Same procedure as last year…Today is trettonde dag jul, and with it our second Swedish Christmas comes to a close. If last year I was struck by how very different Christmas traditions seemed in Sweden compared to the U.S., this year what seems even more striking is how very much the same it all seems as last year.
Swedes seem particularly hide-bound when it comes to the winter holiday season. As evidence, I present a tale of two television shows: Kalle Anka och kompisar, and Dinner for One. Kalle Anka, or Donald Duck as you know him, is an oddly popular comic book character in Sweden, a fact which is perhaps related to the staggering and inexplicably enduring popularity of the Kalle Anka Christmas special here. The show in question is the 1958 Walt Disney Christmas special, and it has been shown on Swedish television on Christmas Eve at 3 PM every year since 1959—exactly the same cartoons, only a couple of them Christmas related in any way (and one of those complete with the awkward racism so typical of Disney cartoons from the 30s), with a live narrator every year translating for the kiddies (the cartoons are in English, with Swedish subtitles). OK, so they show the same thing every year, what's the big deal, right? Consider this: in a bad year, Kalle Anka pulls in maybe a little over 3 million viewers in Sweden—it may not sound like much, but its one third of the population of the country, and some years its closer to half. That's right, half the population of the country watches this one show. Live, mind you, they watch it live—I've yet to meet a Swede who would contemplate taping Kalle Anka.
The result is that all of Christmas Eve is scheduled around this TV show. The shops close at 2 so that everyone can get home in time to watch it. The annual concert with the royal family from the palace chapel ends abruptly before Kalle Anka time, presumably so that someone can wheel out a big screen TV for Victoria, Carl Phillip and Madeleine to watch the duck.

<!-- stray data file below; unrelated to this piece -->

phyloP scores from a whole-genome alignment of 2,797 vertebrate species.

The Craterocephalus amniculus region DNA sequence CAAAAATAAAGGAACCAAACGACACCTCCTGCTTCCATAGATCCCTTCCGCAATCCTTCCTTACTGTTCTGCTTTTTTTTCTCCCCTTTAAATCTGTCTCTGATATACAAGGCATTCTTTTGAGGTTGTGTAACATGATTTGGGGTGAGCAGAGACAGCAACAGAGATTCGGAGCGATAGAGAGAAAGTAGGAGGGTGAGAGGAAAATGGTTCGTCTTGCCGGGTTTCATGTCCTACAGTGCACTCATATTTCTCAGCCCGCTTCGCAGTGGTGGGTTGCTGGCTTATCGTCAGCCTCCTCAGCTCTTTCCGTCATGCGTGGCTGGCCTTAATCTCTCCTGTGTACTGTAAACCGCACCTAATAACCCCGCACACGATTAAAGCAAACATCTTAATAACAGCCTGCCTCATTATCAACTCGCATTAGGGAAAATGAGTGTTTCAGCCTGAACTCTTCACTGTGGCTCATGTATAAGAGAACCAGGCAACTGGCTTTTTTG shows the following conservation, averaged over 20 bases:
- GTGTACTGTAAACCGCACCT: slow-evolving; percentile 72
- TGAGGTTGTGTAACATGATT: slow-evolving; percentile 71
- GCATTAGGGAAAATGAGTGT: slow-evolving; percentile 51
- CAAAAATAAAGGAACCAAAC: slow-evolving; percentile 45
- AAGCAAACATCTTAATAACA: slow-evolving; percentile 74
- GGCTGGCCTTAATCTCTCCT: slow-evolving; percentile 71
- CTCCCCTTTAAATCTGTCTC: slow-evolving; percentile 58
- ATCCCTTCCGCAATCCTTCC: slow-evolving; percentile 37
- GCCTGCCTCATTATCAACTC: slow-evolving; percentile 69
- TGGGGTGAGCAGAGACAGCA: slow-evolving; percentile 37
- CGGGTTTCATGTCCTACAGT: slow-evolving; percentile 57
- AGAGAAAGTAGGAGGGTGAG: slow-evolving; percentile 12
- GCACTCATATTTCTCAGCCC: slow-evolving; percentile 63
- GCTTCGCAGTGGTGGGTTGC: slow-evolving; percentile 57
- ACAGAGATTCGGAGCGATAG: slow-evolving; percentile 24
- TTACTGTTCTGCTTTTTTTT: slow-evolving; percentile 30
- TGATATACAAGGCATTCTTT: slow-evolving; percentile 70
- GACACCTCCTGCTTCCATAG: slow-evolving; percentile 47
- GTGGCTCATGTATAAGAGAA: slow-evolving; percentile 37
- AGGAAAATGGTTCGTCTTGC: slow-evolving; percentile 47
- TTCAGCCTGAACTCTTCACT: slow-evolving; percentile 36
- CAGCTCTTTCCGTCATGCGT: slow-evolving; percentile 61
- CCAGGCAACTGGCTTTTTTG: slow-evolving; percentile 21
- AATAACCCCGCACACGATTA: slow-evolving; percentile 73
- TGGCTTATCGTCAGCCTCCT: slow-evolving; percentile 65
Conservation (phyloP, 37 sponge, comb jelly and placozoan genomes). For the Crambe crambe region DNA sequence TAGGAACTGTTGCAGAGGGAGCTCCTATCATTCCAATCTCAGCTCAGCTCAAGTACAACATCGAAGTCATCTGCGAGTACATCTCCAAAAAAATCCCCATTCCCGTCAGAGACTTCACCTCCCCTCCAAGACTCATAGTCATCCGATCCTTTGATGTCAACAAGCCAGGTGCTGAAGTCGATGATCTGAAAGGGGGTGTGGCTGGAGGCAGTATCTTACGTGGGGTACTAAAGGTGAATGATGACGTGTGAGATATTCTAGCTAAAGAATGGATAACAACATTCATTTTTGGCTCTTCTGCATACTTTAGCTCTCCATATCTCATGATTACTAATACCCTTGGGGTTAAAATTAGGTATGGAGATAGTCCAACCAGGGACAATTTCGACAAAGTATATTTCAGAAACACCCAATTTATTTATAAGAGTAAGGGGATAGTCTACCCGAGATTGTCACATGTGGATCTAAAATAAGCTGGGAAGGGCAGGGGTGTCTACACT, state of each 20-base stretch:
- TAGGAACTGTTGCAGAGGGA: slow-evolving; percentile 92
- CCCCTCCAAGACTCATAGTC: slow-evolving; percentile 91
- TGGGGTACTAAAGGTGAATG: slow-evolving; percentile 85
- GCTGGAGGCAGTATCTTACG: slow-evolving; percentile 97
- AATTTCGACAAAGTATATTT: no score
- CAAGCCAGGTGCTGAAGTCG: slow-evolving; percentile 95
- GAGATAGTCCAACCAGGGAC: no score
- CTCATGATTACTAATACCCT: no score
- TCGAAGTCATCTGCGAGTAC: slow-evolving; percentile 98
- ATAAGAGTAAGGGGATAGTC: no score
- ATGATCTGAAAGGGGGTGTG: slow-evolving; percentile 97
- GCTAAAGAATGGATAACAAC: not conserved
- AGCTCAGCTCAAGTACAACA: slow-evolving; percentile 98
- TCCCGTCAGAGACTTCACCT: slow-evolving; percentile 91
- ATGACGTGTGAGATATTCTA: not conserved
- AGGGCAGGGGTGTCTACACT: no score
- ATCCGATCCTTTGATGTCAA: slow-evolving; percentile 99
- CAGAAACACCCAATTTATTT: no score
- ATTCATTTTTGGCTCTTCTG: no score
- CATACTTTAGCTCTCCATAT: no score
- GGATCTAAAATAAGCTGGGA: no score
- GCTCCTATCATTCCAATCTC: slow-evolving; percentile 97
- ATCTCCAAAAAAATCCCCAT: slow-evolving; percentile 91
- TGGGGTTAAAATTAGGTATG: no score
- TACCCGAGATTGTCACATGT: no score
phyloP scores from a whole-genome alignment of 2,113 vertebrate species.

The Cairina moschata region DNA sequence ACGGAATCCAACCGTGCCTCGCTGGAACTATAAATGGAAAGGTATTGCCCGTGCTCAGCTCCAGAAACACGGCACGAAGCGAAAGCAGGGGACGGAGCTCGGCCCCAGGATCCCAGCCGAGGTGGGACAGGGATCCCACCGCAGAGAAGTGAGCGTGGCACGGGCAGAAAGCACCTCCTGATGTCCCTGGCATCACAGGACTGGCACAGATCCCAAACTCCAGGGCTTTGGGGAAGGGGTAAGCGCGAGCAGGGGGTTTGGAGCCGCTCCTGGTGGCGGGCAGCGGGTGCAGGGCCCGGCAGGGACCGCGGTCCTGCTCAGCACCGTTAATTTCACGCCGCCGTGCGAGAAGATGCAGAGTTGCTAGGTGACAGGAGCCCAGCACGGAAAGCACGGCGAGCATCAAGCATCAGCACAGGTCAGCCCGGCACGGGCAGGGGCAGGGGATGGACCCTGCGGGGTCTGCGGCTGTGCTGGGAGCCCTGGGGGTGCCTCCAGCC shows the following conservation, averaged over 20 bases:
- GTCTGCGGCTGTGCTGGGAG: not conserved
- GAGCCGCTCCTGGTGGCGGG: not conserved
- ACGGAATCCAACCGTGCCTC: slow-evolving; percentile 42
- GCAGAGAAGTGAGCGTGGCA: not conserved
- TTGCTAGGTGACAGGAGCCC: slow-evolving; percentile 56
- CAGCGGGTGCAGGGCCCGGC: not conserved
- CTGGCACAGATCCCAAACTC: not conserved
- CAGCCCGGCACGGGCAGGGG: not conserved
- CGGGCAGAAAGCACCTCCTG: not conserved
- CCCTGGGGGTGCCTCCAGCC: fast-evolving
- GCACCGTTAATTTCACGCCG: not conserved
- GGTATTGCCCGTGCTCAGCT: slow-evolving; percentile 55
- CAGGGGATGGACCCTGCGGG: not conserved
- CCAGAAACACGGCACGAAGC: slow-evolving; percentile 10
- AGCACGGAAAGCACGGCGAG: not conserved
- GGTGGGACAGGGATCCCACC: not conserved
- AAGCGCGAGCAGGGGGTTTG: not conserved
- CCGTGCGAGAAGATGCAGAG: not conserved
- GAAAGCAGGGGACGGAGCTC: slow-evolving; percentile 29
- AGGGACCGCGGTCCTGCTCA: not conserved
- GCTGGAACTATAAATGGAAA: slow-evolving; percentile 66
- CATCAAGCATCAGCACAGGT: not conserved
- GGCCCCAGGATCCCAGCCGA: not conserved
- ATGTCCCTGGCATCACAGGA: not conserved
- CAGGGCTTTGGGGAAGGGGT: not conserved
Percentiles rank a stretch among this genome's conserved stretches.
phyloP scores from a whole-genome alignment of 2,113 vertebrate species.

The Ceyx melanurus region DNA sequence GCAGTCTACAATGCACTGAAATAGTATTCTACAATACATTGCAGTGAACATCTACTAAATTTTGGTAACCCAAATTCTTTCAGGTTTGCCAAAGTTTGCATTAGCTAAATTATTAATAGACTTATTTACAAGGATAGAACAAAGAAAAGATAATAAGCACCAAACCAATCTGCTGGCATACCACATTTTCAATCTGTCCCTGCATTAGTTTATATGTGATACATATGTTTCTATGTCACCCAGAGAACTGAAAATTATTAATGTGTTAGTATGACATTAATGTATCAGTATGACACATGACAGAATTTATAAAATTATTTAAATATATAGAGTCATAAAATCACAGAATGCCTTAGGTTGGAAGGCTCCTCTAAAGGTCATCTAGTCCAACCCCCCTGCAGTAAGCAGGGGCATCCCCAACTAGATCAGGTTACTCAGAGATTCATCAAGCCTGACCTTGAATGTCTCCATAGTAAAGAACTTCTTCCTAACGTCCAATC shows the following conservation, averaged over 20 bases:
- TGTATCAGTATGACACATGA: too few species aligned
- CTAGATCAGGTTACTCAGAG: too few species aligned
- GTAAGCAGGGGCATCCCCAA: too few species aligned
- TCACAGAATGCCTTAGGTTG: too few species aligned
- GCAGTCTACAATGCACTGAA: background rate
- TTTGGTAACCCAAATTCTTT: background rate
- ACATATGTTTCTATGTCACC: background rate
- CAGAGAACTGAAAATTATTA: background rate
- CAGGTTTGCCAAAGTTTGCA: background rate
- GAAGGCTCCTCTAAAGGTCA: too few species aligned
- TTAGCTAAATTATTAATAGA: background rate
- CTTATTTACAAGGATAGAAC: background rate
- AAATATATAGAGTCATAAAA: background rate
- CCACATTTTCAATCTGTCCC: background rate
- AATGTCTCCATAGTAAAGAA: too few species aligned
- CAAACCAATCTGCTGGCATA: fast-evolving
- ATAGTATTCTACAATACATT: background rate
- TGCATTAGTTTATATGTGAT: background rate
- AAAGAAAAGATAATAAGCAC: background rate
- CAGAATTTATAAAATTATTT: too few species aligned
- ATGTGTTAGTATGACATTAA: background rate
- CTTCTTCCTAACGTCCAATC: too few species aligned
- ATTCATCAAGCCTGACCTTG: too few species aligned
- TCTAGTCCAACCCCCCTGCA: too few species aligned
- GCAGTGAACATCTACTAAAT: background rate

Dinner for One is Kalle Anka's New Year's Eve counterpart; not only did it provide the title of this post, its also something of a synecdoche of the Swedish holiday season. Unless you've lived in Northern Europe (a German speaking country, Scandinavia, or the Baltic states, specifically), you've probably never heard of this 11 minute comedy sketch. Despite the fact that it is performed in English by English actors, it has never been shown on TV in either the US or the UK. It was recorded in 1963 for German television, and was rebroadcast a few times as filler because it was an odd length. Over the years it garnered quite a following, spreading outside of Germany. Swedish Television didn't originally want to touch it (because the butler gets quite drunk), but gave in in 1969. Since 1972 it's been a New Year's tradition, which SVT titles Grevinnan och Betjänten. I don't know how many people watch it each year, but absolutely every Swede knows the punchline:
Butler: Same procedure as last year, Miss Sophie?
Countess: Same procedure as every year, James.
Is it, as one of Jennifer's co-workers claimed, the funniest sketch in the English language? Doubtful, but there's no denying that it is amusing. I won't even attempt to describe it—after all, it's the digital age, you should take 11 minutes and watch it for yourself.